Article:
topical delivery. Adv Drug Deliv Rev
2004;56:659-74

126. Mangin D, Puel F, Veesler S.


Polymorphism in processes of
crystallization in solution: a practical
review. Organ Proc Res Dev
2009;13:1241-53
127. Fontana L, Rosati L, Sala A, et al.
Physico-chemical parameters of nitrate
esters. A contribution to the choice of a
candidate for preclinical development.
Pharm Acta Helv 1996;71:341-3
128. Banker GS, Rhodes CT. A view to the
future. In: Swarbrick J, editor.
Modern pharmaceutics. Marcel Dekker,
New York; 1989
129. Graffeo A. The dos and donts of
preclinical development. Biotechnology
1994;12:865-9
130. Lin JH, Lu AYH. Role of
pharmacokinetics and metabolism in
drug discovery and development.
Pharmacol Rev 1997;49:403-49

Expert Opin. Drug Deliv. (2013) 10(9)

139. Taylor MD. Improved passive oral drug


delivery via prodrugs. Adv Drug
Deliv Rev 1996;19:131-48
140. Collett J, Moreton C. Modified-release
peroral dosage forms In: Aulton M,
editor. Pharmaceutics -- the science of
dosage form design. 2nd edition.
Churchill Livingstone, Edinburgh, UK;
2001
141. Gibson M. Ophthalmic dosage forms.
In: Gibson M, editor. Pharmaceutical
preformulation and formulation -a practical guide from candidate drug
selection to commercial dosage form.
2nd edition. Informa Healthcare USA,
Inc., New York; 2009
142. Bahadur S, Pathak K. Physicochemical
and physiological considerations for
efficient nose-to-brain targeting.
Expert Opin Drug Deliv 2012;9:19-31
143. Singh RM, Kumar A, Pathak K.
Mucoadhesive in situ nasal gelling drug
delivery systems for modulated drug

Impact of preformulation on drug development

In: Adeyeye MC, Brittain HG, editors.


Preformulation in solid dosage form
development. Informa Healthcare USA,
Inc, New York; 2008

delivery. Expert Opin Drug Deliv


2013;10:115-30
144.

Expert Opin. Drug Deliv. Downloaded from informahealthcare.com by Yale Dermatologic Surgery on 09/16/13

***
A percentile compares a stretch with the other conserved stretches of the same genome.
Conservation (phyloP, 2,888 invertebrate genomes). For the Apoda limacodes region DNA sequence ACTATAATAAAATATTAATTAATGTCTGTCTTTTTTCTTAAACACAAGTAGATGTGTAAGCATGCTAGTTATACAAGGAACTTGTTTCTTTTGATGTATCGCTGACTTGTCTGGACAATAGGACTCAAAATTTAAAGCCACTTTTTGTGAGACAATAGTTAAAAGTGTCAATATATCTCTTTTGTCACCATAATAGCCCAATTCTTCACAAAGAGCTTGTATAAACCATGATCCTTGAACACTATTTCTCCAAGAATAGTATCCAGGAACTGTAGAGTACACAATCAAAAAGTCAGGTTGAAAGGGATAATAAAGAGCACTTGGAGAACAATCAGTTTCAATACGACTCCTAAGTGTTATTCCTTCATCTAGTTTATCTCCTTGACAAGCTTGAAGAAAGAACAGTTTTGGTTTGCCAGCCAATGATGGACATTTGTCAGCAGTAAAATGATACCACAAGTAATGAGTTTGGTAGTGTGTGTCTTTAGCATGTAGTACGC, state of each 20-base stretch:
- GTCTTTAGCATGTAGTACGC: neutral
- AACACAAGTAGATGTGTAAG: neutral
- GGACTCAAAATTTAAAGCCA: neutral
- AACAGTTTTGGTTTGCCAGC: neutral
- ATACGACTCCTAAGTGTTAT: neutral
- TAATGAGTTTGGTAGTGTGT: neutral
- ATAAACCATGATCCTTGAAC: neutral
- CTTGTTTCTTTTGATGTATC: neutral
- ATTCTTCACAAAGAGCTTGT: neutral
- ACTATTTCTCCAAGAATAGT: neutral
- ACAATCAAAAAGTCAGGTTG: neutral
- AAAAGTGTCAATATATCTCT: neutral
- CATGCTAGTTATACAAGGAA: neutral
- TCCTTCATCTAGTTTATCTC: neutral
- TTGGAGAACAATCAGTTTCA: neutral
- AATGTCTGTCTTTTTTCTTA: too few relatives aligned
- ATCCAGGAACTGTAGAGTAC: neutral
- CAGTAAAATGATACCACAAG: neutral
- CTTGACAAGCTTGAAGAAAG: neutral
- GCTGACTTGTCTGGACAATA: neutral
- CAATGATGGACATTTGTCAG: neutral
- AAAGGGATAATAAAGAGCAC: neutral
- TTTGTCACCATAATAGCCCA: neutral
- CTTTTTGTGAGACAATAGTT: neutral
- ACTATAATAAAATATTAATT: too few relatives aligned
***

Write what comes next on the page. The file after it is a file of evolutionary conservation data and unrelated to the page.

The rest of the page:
For personal use only.

145.

Behl CR, Pimplaskar HK, Sileno AP,


et al. Effects of physicochemical
properties and other factors on systemic
nasal drug delivery. Adv Drug Deliv Rev
1998;29:89-116
Taylor P. Nasal drug delivery.
In: Aulton ME, editor. Pharmaceutics -the science of dosage form design. 2nd
edition. Churchill Livingstone,
Edinburgh, UK; 2001

146.

Costantino HR, Illum L, Brandt G,


et al. Intranasal delivery: physicochemical
and therapeutic aspects. Int J Pharm
2007;337:1-24

147.

Lee SL, Raw AS, Yu L. Significance of


drug substance physicochemical
properties in regulatory quality by design.

148.

Brittain HG. Overview of physical


characterization methodology. In:
Brittain HG, editor. Physical
characterization of pharmaceutical solids.
Volume 70, Marcel Dekker Inc, USA;
1995

149.

DiFeo TJ. Drug product development:


a technical review of chemistry,
manufacturing, and controls information
for the support of pharmaceutical
compound licensing activities. Drug Dev
Ind Pharm 2003;29:939-58

150.

Curatolo W. Physical chemical properties


of oral drug candidates in the discovery
and exploratory development settings.

Expert Opin. Drug Deliv. (2013) 10(9)

Pharm Sci Technol Today


1998;1:387-93
151. Bauer J, Spanton S, Henry R, et al.
Ritonavir: an extraordinary example of
conformational polymorphism.
Pharm Res 2001;18:859-66

Affiliation

Sonali S Bharate1 & Ram A Vishwakarma2

Author for correspondence


1
Indian Institute of Integrative Medicine (CSIR),
Canal Road, Jammu-180001, India
2
Director,
Indian Institute of Integrative Medicine (CSIR),
Canal Road, Jammu-180001, India
E-mail: ram@iiim.ac.in

1257